The day of 26th January dawned upon us. To an unsuspecting eye, the morning of 26th was quite similar to the morning of the 24th, a little chillier maybe. But that day was the day when the brave knights of the Priory of SAP, donned their armour and set out on a quest, the quest for the Quizzing Glory.

There were 9 of us, 3 teams of 3. The first, and by far the strongest was the team Immaculate Misconception( Ravi Subramanian, P Rajesh and Vinay Shenoy ). Then we had the Dude, Where's My Answer?( Ila Gore, Jayendra Bisnik, Rohit Jaiswal ). Last but not the least FAQ: Frequently Attending Quizzes( Abhishek Ramanathan, Pranav K Wankawala, Priyananda Shenoy ).

The morning started in a hectic fashion, with Vinay and Ila racing against time on an auto and made it with about 30 seconds to spare. The train we booked was the Shatabdi Express, known for its punctuality. Once the train started, things got smoother. Ravi, Vinay and me had seats together, and soon we fell into a deep and spiritual discussion about the nature of reality and the quintessential contradiction of existence … or maybe we just cribbed about the lack of females in the compartment, I don’t remember.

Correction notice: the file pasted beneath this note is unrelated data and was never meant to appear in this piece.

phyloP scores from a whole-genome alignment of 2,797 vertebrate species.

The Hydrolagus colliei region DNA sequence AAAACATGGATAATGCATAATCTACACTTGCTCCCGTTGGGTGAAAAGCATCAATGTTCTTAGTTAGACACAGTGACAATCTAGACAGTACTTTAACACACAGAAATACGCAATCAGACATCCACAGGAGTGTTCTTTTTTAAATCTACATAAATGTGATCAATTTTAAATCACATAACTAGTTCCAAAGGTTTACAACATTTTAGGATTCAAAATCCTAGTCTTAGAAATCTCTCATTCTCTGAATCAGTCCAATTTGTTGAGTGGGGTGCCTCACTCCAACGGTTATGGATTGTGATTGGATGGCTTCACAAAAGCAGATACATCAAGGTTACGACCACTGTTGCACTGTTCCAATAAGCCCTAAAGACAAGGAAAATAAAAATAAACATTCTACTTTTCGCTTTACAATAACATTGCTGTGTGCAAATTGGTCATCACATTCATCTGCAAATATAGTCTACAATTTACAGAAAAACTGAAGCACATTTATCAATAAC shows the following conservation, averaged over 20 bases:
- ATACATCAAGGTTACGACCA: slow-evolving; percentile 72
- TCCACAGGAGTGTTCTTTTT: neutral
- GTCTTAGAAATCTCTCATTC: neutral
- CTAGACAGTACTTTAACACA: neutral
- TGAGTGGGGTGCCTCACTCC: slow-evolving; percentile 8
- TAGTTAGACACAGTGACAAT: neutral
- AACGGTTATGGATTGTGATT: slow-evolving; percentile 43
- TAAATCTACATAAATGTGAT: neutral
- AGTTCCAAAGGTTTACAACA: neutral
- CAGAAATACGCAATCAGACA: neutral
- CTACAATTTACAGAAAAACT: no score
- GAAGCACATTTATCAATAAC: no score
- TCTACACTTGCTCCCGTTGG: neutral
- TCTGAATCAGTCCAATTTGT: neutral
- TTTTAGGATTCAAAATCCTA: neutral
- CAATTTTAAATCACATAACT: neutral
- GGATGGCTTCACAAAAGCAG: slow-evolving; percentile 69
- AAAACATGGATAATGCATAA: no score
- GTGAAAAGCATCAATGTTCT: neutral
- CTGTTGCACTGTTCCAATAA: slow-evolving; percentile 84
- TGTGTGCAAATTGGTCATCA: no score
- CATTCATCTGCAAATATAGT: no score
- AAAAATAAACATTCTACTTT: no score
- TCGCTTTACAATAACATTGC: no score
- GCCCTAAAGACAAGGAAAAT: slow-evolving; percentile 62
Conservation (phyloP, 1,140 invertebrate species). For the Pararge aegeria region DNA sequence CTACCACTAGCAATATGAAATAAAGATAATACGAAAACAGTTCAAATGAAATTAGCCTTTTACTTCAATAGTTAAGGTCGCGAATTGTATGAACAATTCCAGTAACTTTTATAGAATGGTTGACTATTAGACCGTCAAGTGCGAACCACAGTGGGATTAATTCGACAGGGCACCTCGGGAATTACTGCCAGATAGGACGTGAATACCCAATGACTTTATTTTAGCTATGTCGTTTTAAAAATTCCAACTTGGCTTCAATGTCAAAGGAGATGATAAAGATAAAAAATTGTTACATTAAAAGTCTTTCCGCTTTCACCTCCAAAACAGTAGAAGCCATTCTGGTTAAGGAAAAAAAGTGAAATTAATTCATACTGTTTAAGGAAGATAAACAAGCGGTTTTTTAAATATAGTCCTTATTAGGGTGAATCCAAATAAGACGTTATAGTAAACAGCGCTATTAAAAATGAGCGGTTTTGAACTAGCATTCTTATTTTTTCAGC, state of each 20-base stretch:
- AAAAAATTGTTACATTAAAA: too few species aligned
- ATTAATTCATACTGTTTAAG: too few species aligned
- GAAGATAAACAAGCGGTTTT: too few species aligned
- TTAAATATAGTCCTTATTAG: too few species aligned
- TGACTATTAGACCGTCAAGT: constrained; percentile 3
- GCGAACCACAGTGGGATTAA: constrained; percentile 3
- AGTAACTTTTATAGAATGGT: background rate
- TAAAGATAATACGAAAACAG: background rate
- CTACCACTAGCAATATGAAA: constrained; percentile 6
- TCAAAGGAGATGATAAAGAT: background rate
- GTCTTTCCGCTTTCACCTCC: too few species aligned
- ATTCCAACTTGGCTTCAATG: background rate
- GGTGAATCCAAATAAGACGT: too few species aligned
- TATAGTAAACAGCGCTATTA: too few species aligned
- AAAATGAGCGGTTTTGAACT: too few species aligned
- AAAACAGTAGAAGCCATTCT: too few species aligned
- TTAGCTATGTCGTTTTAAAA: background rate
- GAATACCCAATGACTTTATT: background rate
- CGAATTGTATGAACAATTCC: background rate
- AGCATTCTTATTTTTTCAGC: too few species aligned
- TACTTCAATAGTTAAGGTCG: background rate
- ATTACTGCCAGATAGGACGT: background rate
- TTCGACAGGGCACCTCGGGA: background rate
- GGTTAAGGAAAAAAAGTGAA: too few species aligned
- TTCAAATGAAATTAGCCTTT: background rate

At 11:00, the train wound its way into a cavernous lair of gargantuan proportions, called the Chennai Railway station.(This was the first time the author had visited the jewel of the South, the bustling city of Chennai, so you must forgive his exuberance here). From there, we caught a bus ( yes, a real chennai local bus! ) to the spot that is sacred to every bookworm, Landmark.

Many a joyous minutes we spent there, surrounded by tonnes of books, CDs and other useless stuff. Ravi added to his already HUGE collection of movie vcd/dvd by buying 20+ movies. The author himself couldn't resist the temptation, and satiated himself by buying a couple of books and one game ( Far Cry: What a game ! ).

Driven by hunger, we then proceeded to a restaurant whose name I don’t remember, and gorged ourselves. Lunch was a fun-filled affair, admist much leg pulling and teasing. Andre Agassi seemed to be the hot topic of discussion, for reasons I wont mention here ;).